Getting your bond back at the end of your tenancy can be one of the most difficult aspects of share housing. This is why it is very important that you are clear about your rights about the bond and make sure you do the necessary paperwork when you move in. You may still have difficulties recovering the bond but at least you will be in a better position if things go wrong.
If you are a tenant covered under the Residential Tenancies Act, the landlord cannot ask you for more than four weeks’ rent as bond. There is only one bond for one tenancy agreement, the landlord cannot make you to pay more bond because the rent has increased under the original Residential Tenancy Agreement.
In a co-tenancy the rental bond will usually be paid to the landlord by all the tenants and lodged with Renting Services under all the names. You should receive a receipt from Renting Services with a rental bond number. If you don’t, contact Renting Services and they will follow it up with the landlord.
At the end of the tenancy, if you have not damaged the place and do not owe any rent, you can claim your bond directly from Renting Services. If you have damaged the place or are behind in the rent the landlord can claim part or the entire bond. If you dispute their claim, you can apply to the New South Wales Civil and Administrative Tribunal (NCAT) to decide the matter. Contact your local tenants’ advice service for advice or see Tenants NSW factsheet for more information (see Useful Resources).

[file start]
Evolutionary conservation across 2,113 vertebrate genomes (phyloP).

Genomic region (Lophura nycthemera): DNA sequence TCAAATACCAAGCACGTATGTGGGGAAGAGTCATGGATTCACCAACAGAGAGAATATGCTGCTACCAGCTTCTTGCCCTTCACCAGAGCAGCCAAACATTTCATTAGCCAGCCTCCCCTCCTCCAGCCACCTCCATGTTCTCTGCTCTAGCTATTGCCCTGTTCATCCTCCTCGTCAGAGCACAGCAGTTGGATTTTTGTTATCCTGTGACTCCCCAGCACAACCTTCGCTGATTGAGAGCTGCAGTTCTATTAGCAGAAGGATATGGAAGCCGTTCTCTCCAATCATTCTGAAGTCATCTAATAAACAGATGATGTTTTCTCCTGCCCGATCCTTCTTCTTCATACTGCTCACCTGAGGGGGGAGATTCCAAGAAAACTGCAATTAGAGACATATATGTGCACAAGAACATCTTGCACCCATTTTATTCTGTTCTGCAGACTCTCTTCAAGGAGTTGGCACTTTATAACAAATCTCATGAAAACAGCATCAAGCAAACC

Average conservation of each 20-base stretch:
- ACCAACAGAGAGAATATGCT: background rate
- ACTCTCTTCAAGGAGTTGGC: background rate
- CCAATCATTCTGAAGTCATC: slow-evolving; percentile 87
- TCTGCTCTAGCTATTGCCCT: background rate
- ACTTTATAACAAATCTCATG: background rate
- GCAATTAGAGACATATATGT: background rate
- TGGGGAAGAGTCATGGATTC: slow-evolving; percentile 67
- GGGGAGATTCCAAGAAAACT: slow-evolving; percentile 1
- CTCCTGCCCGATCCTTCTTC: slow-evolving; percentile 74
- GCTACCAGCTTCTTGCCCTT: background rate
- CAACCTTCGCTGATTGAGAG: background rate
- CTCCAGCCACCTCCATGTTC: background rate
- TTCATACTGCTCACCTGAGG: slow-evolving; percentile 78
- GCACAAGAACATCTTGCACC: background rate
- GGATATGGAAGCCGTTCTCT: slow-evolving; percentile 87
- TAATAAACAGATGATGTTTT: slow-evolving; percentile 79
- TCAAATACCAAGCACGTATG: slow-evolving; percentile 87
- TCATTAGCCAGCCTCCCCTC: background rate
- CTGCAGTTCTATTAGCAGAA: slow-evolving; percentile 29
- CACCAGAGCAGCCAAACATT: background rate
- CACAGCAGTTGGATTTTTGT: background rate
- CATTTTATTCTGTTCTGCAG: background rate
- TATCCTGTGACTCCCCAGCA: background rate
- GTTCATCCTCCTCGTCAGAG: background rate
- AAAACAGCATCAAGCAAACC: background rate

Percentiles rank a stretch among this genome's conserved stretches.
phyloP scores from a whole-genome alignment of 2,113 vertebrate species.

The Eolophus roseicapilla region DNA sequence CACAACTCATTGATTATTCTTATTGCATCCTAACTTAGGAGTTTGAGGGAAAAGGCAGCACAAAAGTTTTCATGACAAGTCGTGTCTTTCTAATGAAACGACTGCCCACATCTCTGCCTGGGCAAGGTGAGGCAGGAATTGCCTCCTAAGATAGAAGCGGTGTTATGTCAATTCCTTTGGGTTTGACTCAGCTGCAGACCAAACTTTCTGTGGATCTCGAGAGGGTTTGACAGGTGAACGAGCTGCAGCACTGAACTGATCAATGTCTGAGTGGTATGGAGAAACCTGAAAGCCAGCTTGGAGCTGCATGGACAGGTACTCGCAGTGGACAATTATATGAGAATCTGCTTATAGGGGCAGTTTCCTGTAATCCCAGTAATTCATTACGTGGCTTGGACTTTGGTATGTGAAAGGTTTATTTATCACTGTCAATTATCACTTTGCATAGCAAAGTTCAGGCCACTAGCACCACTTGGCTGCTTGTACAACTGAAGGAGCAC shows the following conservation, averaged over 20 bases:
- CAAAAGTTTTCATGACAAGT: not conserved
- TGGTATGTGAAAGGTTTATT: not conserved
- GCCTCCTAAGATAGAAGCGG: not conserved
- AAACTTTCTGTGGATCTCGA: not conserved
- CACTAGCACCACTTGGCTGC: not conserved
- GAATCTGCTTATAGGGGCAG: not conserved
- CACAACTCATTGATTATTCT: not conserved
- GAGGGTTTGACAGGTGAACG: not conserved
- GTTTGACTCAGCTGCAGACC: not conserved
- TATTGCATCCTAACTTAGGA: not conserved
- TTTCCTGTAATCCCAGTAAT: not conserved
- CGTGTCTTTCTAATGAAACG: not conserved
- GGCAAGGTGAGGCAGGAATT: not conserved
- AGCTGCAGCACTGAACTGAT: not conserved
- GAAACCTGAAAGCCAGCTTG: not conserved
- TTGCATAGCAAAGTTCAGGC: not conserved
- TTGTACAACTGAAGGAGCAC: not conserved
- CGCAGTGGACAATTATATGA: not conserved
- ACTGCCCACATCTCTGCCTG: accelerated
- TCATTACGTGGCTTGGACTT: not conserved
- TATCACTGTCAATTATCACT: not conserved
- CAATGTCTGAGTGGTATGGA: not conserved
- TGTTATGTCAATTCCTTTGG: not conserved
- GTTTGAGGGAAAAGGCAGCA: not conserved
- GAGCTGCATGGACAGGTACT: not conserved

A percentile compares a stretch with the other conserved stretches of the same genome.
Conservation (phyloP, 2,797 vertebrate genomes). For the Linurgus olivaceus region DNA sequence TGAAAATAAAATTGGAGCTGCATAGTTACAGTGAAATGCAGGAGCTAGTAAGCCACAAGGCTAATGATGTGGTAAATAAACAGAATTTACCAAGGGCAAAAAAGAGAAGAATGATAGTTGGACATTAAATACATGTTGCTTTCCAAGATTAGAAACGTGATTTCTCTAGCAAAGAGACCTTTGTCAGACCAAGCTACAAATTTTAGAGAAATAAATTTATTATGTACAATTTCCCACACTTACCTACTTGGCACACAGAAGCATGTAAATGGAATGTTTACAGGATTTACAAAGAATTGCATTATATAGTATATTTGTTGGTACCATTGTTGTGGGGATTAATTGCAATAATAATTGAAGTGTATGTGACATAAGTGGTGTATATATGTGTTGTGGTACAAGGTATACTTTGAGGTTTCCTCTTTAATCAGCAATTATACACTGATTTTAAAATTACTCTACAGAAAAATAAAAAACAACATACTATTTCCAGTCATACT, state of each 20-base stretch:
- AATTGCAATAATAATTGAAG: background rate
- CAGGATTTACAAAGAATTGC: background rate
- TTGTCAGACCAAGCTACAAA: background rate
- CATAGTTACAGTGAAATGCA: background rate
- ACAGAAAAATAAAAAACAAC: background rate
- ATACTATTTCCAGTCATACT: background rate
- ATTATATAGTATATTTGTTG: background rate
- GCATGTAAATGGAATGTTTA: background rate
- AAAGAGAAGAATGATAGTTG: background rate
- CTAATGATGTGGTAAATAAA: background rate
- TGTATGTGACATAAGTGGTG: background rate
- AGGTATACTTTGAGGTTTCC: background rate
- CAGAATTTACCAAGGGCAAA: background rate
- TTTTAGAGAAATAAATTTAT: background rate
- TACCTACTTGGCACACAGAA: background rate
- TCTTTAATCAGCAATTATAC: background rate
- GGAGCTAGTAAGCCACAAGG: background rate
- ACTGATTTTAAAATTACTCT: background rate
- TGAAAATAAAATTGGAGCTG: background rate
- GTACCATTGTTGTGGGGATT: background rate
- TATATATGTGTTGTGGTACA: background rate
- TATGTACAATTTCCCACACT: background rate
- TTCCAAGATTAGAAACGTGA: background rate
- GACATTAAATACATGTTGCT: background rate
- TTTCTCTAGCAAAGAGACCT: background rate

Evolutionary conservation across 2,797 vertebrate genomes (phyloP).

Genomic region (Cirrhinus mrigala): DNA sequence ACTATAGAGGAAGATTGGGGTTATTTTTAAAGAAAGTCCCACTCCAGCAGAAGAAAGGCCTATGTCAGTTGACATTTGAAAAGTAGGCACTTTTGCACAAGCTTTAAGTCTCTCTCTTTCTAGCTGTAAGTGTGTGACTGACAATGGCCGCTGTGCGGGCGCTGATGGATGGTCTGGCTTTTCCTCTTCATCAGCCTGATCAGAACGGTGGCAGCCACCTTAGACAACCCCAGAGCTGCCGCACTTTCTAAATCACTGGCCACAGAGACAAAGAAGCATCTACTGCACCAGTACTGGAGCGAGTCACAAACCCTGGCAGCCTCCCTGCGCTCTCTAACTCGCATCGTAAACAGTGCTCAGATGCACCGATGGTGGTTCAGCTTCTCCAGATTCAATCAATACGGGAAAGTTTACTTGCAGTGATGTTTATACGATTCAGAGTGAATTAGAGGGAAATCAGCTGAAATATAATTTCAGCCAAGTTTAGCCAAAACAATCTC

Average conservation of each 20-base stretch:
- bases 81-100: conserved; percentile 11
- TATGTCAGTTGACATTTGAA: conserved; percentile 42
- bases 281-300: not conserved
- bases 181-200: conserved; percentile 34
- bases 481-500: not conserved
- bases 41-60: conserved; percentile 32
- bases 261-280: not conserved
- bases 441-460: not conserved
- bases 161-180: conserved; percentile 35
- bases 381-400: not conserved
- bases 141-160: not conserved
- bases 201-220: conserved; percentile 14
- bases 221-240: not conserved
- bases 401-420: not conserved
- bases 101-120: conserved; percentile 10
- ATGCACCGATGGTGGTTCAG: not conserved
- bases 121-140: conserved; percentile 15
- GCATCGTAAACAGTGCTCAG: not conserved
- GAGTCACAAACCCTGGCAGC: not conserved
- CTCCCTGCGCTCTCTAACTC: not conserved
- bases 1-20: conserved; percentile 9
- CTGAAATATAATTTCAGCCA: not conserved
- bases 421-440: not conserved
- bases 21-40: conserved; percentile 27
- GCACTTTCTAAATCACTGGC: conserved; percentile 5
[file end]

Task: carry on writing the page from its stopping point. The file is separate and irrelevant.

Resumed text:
If the landlord makes no claim on the bond, it should be paid in full to the tenants. In order for Renting Services to release the bond, it will need the signature of all the tenants registered with the bond – or if this is not possible, a statutory declaration from the current tenants in the house stating that they are legally entitled to the bond.
Problems can arise in share houses if there is a dispute between housemates about how the bond should be divided.
For example, if one of your housemates causes all the damage that results in the landlord taking money out of the bond, you will all lose your bond money, not just the guilty tenant’s share. The only option you have in this situation is to try to come to an agreement with your housemate to pay the lost bond to you as a debt – or if this doesn’t work, take them to the Local Court to try and get the money back. But going to court can be expensive and takes up time and you’ll need to decide if the amount is worth the time and cost involved. Mediation with a community justice centre might help you reach an agreement without having to go to court (see Contact Points).